13. The composition of claim 1 wherein the amount of optical brightener added to said polyolefin is from about 0.01 percent to about 0.25 percent by weight based on the total weight of the polyolefin and polar additive.
14. The composition of claim 1 wherein said polar additive is selected from the group consisting of poly(ethylene terephthalate), poly(ethylene terephthalate) modified with isophthalic acid, poly(ethylene terephthalate) modified with butanediol, poly(ethylene terephthalate) modified with propanediol, poly(ethylene terephthalate) modified with cyclohexanedimethanol, poly(ethylene terephthalate) modified with glycol ethers, poly(cyclohexylenedimethylene terephthalate), poly(cyclohexylenedimethylene terephthalate) modified with isophthalic acid, poly(butylene terephthalate), poly(butylene terephthalate) modified with adipic acid, poly(butylene terephthalate) modified with succinic acid, poly(butylene terephthalate) modified with glycol ethers, poly(ethylene adipate), poly(ethylene succinate), poly(propylene succinate), poly(propylene adipate), poly(butylene adipate), poly(butylene succinate), polycaprolactam, poly(hexamethylene adipamide), poly(hexamethylene nonanediamide, poly(hexamethylene sebacamide), poly(hexamethylene dodecanediamide), polyundecanolactam, polylauryllactam, poly(hexamethylene terephthalamide), poly(hexamethylene isophthalamide), hexamethylenediamine bis-lauramide, hexamethylene diamine bis-acetamide, N,N′-bis-octylterephthalamide, N,N′-bis-hexylisophthalamide, N,N′-bis-octadecylisophthalamide, ethylenediamine bis-stearamide, poly(ethylene-co-acrylic acid), poly(ethylene-co-butyl methacrylate), poly(ethylene-co-decyl methacrylate), poly(ethylene-co-vinyl acetate), poly(ethylene glycol-400) dilaurate, py(ethylene glycol-2000) diacetate, poly(ethylene glycol-5000) distearate, poly(propylene glycol-2000) dilaurate and mixtures thereof.
15. The composition of claim 1 further including additional materials selected from the group consisting of colorants, antioxidants, heat stabilizers, antistatic agents, dispersing agents, coating aids, ultraviolet stabilizers, fillers, processing aids, slip agents, lubricants and mixtures thereof.
16. The composition of claim 15 wherein said additional materials arc selected from the group consisting of pigments, dyes, 4,4′-butylidene-bis(6-tert-butyl-meta-cresol), di-lauryl-3,3′-thiodipropionate, N-butylated-p-aminophenol, tetra(2,4-di-tert-butylphenyl)-4,4′-diphenyldiphenyldiphosphonite, 2,6-di-tert-butyl-p-cresol, 2,6-di-tert-butyl-4-methylphenol, N,N-disalicylidene-1,2-diaminopropane, octadecyl 3-(3′,5′-di-tert-butyl-4′-hydroxyphenyl propionate), sodium stearate, potassium sterate, lithium sterate, magnesium stearate, calcium stearate, zinc stearate, aluminum stearate, calcium palmitate, sodium palmitate, zirconium octylate, sodium laurate, sodium benzoate, calcium benzoate, magnesium benzoate, zinc benzoate and mixtures thereof.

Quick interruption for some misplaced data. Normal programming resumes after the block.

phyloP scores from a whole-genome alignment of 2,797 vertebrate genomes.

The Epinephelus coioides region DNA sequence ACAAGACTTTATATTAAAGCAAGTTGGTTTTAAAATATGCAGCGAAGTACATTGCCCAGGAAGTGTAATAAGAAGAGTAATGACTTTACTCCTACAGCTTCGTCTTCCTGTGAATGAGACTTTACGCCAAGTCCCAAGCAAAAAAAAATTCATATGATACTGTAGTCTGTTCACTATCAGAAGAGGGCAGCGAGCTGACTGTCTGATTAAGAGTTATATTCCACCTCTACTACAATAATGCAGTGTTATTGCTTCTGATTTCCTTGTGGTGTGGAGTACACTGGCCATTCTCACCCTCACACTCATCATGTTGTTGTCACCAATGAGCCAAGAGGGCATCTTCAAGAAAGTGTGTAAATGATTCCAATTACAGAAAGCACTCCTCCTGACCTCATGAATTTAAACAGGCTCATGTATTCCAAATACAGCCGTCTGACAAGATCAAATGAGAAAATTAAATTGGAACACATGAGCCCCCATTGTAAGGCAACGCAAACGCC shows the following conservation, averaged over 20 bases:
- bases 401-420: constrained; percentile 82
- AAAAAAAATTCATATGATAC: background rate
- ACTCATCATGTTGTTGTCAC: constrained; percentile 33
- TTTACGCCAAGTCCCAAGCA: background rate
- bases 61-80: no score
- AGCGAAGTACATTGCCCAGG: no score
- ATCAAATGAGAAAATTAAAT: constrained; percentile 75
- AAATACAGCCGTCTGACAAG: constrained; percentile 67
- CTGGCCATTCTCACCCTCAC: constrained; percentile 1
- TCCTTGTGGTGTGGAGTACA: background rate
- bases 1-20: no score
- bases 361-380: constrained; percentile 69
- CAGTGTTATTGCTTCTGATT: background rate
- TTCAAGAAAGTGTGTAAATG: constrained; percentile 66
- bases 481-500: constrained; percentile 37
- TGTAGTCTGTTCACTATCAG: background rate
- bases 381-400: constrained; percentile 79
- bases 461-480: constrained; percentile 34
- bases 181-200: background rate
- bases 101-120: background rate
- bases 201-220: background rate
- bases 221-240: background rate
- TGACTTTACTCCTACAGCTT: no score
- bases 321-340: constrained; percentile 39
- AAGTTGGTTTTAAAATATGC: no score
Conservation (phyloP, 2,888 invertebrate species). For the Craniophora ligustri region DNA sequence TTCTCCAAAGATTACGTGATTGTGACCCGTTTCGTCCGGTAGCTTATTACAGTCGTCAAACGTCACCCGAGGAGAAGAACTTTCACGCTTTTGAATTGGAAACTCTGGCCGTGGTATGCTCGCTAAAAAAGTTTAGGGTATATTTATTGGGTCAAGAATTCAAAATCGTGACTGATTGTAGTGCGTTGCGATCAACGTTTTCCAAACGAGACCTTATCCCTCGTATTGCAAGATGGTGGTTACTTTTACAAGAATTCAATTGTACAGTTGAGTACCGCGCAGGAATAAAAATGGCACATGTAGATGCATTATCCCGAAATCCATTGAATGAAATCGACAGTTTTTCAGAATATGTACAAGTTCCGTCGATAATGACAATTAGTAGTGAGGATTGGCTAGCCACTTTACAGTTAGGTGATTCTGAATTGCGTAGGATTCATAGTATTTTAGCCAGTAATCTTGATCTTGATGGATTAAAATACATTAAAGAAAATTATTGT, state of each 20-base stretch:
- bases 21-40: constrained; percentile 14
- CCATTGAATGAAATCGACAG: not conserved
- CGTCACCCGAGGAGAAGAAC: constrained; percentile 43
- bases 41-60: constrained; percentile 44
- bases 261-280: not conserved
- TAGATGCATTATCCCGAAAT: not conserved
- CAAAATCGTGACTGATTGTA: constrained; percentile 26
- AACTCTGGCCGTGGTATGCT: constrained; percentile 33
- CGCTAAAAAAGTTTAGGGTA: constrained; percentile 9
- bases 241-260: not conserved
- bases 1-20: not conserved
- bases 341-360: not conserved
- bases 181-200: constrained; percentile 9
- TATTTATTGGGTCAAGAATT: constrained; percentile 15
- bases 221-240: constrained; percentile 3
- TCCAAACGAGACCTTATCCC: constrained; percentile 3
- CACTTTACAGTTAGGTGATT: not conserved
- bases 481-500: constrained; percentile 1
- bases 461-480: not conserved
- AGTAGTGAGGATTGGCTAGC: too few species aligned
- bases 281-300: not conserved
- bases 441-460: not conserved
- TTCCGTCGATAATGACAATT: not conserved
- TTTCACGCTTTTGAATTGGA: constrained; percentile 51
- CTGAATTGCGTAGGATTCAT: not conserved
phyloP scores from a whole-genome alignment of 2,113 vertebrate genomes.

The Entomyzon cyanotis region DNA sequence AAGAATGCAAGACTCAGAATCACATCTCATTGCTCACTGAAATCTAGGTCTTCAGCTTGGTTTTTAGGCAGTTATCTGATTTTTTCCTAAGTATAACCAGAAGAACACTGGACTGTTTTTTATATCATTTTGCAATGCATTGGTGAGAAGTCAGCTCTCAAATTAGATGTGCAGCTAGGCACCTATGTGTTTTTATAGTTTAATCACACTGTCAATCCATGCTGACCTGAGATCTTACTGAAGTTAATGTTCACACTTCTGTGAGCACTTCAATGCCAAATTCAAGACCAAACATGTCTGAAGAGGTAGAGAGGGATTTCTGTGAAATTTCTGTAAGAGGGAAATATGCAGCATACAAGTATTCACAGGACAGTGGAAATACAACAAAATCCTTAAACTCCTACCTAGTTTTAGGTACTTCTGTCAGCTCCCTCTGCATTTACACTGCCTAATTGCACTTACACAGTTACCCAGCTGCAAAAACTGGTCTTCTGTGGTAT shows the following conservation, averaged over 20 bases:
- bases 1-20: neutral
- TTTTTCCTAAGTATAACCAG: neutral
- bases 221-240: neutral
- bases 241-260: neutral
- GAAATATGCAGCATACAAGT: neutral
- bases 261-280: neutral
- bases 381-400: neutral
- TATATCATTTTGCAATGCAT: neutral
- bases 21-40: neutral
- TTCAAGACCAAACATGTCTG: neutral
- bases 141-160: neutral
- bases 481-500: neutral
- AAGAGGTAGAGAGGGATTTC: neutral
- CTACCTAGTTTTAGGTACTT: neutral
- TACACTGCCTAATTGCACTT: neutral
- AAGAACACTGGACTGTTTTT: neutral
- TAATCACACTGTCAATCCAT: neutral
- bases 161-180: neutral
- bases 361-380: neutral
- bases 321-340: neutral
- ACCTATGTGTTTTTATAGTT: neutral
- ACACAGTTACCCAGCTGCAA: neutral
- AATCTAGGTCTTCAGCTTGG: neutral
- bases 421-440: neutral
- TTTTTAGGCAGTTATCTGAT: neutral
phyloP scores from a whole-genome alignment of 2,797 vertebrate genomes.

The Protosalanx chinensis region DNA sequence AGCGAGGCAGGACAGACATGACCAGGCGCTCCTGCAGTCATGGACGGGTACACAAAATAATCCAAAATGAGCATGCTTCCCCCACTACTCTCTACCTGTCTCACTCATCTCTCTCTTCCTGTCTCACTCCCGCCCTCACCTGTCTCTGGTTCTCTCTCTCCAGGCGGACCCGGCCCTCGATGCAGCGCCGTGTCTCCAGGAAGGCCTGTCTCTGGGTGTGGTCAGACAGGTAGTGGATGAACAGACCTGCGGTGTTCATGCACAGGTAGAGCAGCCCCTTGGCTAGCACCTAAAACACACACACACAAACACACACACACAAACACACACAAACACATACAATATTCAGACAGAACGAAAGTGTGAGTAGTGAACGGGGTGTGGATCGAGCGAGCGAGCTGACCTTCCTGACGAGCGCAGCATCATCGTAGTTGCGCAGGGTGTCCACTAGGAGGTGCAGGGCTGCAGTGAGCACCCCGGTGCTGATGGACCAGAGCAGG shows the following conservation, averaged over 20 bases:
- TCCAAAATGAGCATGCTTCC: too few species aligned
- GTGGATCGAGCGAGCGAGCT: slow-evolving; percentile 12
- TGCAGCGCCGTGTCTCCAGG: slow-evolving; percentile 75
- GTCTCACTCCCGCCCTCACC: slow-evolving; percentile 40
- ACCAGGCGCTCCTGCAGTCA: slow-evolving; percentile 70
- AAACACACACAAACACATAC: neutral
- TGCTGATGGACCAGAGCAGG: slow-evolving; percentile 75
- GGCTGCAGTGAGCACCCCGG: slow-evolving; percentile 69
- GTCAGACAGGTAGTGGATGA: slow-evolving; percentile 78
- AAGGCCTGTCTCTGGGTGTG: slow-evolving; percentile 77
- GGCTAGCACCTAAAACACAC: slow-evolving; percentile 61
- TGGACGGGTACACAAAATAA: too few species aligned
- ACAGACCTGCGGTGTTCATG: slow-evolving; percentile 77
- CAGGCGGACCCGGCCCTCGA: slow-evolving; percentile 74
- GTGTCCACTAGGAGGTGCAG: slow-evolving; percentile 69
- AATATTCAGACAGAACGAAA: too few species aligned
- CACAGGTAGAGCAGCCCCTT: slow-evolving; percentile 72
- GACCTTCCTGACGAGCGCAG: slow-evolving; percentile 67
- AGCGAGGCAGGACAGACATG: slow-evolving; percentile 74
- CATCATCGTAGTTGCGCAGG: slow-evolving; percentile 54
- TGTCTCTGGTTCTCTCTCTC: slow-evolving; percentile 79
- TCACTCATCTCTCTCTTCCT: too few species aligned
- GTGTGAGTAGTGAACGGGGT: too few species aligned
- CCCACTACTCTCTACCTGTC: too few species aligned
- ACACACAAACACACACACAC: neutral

17. In an imaging support paper base material having a polyolefin coating and an optical brightener wherein the improvement comprises adding from about 0.5 weight percent to about 20 weight percent of a polar additive selected from the group consisting of poly(ethylene terephthalate), poly(ethylene terephthalate) modified with isophthalic acid, poly(ethylene terephthalate) modified with butanediol, poly(ethylene terephthalate) modified with propanediol, poly(ethylene terephthalate) modified with cyclohexanedimethanol, poly(ethylene terephthalate) modified with glycol ethers, poly(cyclohexylenedimethylene terephthalate), poly(cyclohexylenedimethylene terephthalate) modified with isophthalic acid, poly(butylene terephthalate), poly(butylene terephthalate) modified with adipic acid, poly(butylene terephthalate) modified with succinic acid, poly(butylene terephthalate) modified with glycol ethers, poly(ethylene adipate), poly(ethylene succinate), poly(propylene succinate), poly(propylene adipate), poly(butylene adipate), poly(butylene succinate), oligomeric esters, polycaprolactam, poly(hexamethylene adipamide), poly(hexamethylene nonanediamide, poly(hexamethylene sebacamide), poly(hexamethylene dodecanediamide), polyundecanolactam, polylauryllactam, poly(hexamethylene terephthalamide), poly(hexamethylene isophthalamide), hexamethylenediamine bis-lauramide, hexamethylene diamine bis-acetamide, N,N′-bis-octylterephthalamide, N,N′-bis-hexylisophthalamide, N,N′-bis-octadecylisophthalamide, ethylenediamine bis-stearamide, poly(ethylene-co-acrylic acid), poly(ethylene-co-butyl methacrylate), poly(ethylene-co-decyl methacrylate), poly(ethylene-co-vinyl acetate), polyethylene glycol-400) dilaurate, poly(ethylene glycol-2000) diacetate, poly(ethylene glycol-5000) distearate, poly(propylene glycol-2000) dilaurate and mixtures thereof admixed with said polyolefin.